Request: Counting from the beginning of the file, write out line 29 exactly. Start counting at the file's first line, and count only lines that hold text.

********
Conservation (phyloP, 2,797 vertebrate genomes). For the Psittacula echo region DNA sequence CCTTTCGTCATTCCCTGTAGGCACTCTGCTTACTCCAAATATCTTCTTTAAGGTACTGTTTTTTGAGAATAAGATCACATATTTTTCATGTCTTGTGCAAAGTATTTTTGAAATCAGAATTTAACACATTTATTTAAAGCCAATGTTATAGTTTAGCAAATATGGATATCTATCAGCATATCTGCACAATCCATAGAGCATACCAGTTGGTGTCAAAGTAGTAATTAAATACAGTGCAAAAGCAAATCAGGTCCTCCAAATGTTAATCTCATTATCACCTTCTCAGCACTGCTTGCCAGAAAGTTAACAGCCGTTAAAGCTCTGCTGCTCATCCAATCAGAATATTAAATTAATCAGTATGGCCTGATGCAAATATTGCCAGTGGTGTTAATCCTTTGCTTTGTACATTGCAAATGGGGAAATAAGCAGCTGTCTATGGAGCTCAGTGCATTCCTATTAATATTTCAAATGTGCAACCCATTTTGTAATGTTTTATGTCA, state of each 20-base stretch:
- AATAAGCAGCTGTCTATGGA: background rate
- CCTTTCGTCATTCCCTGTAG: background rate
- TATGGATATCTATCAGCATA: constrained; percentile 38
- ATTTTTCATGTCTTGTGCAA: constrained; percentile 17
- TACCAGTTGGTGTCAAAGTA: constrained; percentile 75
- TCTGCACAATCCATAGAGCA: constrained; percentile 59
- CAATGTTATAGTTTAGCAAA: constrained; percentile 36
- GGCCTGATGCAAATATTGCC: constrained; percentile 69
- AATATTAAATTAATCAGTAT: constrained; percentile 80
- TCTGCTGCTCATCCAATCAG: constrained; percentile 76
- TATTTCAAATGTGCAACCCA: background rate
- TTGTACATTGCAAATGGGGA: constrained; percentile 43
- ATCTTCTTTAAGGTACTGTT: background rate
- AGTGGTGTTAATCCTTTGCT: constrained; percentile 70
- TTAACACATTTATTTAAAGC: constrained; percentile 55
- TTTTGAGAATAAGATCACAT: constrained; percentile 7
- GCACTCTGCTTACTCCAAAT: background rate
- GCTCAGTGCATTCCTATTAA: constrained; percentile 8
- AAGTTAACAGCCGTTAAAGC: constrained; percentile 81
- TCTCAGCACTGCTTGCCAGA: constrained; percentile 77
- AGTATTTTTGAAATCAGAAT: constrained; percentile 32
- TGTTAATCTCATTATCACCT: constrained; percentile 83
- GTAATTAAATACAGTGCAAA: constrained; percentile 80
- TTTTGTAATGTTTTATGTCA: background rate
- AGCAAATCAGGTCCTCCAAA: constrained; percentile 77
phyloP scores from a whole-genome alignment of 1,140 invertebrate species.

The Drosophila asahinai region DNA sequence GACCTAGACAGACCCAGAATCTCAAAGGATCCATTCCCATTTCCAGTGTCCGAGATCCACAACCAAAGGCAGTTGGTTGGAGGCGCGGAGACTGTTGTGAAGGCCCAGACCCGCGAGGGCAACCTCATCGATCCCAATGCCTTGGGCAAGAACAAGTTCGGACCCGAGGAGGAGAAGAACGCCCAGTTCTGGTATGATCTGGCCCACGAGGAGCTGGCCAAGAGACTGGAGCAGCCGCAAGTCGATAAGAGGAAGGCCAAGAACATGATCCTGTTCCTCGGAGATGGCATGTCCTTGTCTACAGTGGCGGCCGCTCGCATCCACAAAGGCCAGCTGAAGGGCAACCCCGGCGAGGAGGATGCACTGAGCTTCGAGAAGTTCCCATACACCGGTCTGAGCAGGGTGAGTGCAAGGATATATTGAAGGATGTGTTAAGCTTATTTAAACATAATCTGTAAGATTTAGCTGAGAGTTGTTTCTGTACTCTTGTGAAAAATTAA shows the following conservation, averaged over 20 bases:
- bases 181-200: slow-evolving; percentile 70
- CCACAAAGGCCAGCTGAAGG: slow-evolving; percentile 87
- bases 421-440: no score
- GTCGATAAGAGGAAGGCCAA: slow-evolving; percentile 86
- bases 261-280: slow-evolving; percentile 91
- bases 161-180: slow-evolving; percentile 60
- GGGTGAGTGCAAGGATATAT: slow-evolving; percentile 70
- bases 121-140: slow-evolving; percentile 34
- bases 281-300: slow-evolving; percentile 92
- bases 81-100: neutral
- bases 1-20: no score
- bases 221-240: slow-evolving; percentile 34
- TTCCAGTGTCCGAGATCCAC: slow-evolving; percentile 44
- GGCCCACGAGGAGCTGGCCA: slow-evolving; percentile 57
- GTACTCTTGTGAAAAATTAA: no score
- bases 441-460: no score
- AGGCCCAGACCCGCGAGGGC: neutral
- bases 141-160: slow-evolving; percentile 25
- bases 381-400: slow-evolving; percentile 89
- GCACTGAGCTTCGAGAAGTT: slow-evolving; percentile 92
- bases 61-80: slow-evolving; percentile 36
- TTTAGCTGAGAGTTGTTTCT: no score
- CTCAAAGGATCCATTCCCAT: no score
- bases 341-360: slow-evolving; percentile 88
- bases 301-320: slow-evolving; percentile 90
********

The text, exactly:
- bases 181-200: slow-evolving; percentile 70